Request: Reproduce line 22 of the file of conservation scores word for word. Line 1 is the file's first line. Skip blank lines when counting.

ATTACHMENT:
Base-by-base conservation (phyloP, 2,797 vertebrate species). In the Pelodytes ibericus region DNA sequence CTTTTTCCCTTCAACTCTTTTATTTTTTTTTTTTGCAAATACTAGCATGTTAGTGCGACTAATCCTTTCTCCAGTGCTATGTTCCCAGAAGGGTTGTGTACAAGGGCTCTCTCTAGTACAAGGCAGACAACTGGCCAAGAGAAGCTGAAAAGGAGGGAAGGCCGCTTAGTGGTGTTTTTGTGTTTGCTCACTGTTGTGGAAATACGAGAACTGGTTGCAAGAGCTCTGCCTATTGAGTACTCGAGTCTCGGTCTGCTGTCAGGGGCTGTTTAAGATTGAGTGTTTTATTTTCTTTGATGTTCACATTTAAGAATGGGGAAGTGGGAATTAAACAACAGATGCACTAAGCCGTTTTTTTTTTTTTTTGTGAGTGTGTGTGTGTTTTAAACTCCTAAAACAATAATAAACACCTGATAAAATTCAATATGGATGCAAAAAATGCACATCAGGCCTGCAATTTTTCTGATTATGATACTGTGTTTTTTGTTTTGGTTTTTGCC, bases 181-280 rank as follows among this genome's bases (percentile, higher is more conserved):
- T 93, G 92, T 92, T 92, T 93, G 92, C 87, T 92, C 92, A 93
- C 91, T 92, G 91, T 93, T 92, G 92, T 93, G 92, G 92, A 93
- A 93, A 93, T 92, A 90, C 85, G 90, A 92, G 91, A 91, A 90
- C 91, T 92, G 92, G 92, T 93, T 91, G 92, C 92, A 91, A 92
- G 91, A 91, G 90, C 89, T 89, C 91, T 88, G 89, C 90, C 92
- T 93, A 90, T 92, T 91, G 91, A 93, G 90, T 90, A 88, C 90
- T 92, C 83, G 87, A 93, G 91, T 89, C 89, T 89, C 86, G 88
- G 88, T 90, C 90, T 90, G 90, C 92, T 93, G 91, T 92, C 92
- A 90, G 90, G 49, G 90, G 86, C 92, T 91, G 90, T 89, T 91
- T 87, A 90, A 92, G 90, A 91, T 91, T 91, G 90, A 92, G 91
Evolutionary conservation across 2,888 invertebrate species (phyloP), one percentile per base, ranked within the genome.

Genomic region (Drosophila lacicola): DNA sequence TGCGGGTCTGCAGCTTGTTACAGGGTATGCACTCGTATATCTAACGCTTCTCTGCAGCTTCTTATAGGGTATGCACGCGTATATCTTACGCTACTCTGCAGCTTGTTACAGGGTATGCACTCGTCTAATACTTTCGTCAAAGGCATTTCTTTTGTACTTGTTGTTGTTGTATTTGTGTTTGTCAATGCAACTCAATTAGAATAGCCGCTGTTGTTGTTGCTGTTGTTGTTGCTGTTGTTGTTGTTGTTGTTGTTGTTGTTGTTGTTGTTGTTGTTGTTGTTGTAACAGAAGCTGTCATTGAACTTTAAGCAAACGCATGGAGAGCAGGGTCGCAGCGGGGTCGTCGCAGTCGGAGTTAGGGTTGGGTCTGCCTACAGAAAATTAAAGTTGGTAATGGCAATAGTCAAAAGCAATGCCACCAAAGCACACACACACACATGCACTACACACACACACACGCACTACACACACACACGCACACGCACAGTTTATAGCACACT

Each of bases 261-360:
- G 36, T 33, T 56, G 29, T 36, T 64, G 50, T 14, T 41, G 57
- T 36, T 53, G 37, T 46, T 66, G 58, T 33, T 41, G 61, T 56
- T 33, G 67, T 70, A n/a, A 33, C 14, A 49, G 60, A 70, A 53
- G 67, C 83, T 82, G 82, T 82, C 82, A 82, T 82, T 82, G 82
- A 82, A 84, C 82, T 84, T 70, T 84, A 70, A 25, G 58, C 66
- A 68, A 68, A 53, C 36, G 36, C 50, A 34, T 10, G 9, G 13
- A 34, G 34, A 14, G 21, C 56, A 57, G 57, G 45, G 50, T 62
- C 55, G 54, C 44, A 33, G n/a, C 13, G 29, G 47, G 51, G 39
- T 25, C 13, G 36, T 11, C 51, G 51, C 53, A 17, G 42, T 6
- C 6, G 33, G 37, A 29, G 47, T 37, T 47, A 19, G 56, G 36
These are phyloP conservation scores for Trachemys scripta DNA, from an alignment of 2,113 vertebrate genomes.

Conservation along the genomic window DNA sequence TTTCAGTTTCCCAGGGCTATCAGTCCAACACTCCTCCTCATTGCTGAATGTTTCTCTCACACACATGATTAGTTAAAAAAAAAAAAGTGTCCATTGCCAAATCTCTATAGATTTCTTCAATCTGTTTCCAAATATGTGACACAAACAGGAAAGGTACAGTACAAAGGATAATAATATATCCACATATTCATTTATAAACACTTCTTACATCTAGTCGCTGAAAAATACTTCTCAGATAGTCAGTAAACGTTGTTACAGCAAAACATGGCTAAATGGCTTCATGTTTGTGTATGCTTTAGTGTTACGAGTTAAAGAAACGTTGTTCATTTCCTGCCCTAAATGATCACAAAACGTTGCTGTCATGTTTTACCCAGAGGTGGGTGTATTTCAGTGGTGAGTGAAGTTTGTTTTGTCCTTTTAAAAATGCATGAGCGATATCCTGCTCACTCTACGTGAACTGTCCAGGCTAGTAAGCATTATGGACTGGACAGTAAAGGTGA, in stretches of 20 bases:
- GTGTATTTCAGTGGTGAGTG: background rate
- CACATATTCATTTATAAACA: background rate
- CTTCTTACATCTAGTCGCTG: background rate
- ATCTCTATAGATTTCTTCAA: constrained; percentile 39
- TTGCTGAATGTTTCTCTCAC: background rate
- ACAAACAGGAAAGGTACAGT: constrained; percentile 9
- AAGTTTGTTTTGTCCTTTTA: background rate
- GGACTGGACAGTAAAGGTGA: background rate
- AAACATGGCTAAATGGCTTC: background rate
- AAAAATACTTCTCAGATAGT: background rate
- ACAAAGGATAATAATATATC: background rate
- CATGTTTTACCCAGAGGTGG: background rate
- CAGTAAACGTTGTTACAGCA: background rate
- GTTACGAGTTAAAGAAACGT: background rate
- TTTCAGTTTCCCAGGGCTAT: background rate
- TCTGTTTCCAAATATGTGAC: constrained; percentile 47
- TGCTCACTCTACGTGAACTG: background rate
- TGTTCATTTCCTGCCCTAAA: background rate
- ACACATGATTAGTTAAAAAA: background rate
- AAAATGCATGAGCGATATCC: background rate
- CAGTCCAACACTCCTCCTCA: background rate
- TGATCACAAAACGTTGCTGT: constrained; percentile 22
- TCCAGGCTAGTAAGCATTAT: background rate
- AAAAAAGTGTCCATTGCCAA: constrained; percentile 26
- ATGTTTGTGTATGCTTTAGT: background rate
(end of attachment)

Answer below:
- C 55, G 54, C 44, A 33, G n/a, C 13, G 29, G 47, G 51, G 39